With two such polarizing choices, it's little wonder that so many of the Tahrir revolutionaries, and many others, say they are planning to boycott this weekend's vote.

Several of the people they supported in the first round, more moderate candidates, some of whom received almost as many votes as the front-runners, are out of the running.

If the turnout is low enough, these groups argue, the new president won't have any legitimacy.

And that might not be the only institution in the "new Egypt" to suffer such a fate.

The country's top courts are considering the validity of the earlier parliamentary elections, which have been seriously challenged. The country has no new constitution (and the president-to-be still has no defined powers) because political parties couldn't agree on the makeup of the body that was supposed to draft the new order.

They're trying again now, though some MPs are boycotting the proceedings.

The generals

Meanwhile, Egypt's old institutions aren't getting much respect either.

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Ahmed Shafiq talks during a news conference in Cairo June 3, 2012. He recently blamed his opponent for physical attacks on his campaign headquarters. (Amr Dalsh / Reuters)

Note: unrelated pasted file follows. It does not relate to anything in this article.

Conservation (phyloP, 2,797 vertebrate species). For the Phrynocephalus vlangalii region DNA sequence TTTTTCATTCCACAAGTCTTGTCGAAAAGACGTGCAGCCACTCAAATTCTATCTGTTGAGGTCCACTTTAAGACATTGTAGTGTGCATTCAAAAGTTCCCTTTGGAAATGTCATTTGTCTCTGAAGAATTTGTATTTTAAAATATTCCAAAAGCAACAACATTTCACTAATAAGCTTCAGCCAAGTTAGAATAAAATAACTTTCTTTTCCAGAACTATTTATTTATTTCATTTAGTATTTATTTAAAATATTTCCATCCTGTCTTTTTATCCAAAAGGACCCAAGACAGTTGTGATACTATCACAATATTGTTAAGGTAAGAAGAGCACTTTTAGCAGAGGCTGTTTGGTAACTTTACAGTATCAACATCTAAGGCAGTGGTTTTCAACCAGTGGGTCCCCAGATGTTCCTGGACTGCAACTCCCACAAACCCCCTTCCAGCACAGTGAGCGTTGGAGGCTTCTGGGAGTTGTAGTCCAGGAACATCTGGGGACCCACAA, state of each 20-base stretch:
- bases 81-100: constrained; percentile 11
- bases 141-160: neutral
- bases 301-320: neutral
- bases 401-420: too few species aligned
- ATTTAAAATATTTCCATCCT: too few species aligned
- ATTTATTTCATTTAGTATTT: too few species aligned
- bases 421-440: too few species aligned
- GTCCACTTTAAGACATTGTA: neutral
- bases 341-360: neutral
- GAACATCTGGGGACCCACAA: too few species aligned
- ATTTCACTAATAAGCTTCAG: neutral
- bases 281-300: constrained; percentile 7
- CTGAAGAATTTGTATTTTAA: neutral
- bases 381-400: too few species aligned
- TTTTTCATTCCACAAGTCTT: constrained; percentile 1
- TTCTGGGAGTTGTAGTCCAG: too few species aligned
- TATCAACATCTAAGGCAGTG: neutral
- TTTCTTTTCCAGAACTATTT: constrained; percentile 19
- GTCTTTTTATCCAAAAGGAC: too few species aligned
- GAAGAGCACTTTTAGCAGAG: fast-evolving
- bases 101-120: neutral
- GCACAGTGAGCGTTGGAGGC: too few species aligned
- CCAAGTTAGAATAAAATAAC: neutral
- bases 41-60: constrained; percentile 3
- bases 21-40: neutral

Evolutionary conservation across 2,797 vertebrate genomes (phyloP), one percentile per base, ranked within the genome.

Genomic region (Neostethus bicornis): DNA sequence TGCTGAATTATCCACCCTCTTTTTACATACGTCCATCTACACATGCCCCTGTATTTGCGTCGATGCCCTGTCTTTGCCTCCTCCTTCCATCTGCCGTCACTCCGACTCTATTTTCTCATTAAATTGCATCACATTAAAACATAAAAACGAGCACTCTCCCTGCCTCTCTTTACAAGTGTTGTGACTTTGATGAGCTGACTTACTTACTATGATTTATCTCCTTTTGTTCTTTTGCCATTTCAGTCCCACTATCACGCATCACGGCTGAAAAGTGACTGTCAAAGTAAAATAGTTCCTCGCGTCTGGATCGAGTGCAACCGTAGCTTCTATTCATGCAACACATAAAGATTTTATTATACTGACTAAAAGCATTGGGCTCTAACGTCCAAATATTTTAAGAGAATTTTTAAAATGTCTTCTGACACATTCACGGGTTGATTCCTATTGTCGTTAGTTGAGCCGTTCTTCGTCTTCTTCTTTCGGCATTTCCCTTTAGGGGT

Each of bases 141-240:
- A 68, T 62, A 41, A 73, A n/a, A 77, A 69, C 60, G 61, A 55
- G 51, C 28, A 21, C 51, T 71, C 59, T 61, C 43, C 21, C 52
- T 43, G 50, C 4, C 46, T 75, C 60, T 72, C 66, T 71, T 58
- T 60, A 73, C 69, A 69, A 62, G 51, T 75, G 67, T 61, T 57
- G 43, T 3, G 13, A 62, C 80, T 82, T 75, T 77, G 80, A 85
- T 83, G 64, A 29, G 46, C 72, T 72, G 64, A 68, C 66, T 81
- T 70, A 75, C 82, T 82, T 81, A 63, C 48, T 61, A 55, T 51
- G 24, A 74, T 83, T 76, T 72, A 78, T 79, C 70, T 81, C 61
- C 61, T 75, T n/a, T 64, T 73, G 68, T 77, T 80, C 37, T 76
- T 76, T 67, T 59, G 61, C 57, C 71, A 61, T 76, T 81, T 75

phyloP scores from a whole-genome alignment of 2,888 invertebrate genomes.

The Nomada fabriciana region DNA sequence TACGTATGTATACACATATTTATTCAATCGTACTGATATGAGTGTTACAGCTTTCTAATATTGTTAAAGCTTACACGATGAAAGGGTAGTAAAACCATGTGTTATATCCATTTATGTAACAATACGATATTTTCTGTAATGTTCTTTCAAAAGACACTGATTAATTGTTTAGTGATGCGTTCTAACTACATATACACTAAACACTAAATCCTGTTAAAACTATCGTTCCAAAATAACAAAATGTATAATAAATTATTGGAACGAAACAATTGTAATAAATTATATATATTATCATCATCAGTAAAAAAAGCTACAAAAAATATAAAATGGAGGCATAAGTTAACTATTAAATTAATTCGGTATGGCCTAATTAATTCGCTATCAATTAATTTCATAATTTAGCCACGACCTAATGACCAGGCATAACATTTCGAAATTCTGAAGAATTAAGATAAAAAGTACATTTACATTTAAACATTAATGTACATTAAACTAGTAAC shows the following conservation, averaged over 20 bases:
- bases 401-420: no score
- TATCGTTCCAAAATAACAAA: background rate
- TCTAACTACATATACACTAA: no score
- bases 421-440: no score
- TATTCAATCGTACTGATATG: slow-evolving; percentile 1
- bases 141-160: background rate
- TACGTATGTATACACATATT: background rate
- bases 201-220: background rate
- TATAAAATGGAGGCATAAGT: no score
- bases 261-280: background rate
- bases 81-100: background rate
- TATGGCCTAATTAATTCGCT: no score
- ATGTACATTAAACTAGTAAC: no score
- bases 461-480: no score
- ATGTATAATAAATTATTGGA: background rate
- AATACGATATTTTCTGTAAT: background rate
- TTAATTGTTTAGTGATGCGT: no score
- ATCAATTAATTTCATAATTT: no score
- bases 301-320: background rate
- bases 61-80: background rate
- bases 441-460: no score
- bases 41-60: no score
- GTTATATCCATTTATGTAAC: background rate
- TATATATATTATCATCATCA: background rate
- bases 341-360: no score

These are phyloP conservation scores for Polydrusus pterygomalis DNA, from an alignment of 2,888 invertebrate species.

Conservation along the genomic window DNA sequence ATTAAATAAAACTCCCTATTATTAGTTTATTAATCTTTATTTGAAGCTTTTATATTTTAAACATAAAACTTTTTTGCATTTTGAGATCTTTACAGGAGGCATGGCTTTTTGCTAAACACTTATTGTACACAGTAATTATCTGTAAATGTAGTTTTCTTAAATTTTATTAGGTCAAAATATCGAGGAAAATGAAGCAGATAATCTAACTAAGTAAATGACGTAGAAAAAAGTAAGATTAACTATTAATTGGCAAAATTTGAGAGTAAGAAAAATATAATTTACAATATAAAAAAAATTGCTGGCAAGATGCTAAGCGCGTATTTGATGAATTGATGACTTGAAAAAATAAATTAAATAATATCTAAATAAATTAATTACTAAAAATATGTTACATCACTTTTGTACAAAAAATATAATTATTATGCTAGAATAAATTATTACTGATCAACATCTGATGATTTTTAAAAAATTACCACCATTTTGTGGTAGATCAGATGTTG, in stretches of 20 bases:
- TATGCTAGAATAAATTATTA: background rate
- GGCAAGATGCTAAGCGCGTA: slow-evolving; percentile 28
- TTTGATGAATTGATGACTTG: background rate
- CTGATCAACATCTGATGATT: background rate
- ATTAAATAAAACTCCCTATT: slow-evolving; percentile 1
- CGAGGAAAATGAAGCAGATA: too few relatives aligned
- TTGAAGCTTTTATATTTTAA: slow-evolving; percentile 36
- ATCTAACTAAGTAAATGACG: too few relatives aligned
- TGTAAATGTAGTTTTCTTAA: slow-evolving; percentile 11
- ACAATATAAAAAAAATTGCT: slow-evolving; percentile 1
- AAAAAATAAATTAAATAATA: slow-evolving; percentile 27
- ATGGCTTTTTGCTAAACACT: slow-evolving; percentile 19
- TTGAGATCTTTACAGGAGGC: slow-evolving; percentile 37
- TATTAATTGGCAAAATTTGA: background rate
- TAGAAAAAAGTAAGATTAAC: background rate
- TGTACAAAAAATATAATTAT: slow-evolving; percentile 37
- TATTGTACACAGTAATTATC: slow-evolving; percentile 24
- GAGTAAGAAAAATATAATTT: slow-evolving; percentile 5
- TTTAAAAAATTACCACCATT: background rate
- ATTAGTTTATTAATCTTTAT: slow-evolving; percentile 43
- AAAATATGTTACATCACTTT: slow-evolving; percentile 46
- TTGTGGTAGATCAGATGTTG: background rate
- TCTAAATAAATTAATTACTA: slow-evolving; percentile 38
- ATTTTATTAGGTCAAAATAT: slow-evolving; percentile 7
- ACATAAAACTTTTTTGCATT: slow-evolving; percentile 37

They have refused to make any concessions to the changes sweeping the country and neither the courts nor the security establishment has been reformed in any significant way.

They are still run by judges, generals and police officials appointed under Mubarak, and are effectively the ones overseeing democratic change that threatens their power, prestige and pocketbooks.

Increasingly, the military seems to be entrenching itself as a fourth branch of government. Independent of any president, legislature, financial constraint or legal process.

It has dragged out the transfer of power and insisted on enshrining its political and economic privileges in the new constitution (it owns and runs several lucrative industries in Egypt).

If anything, the generals' use of intimidation has intensified. Under their continued rule, thousands of protestors have been arrested and tried in military courts with virtually no legal rights.

And yet, neither presidential candidate says he has any plans to rein in the military or make the generals accountable, a key obstacle to democracy.

Still, for all its obstacles, democracy is something that seems tantalizingly close to those in line at polling stations across Egypt.

As one voter, waiting on the outskirts of Cairo, put it: "We have so much we want to do and so much to wish for, but at least now we can start to wish. And I can start to do something here."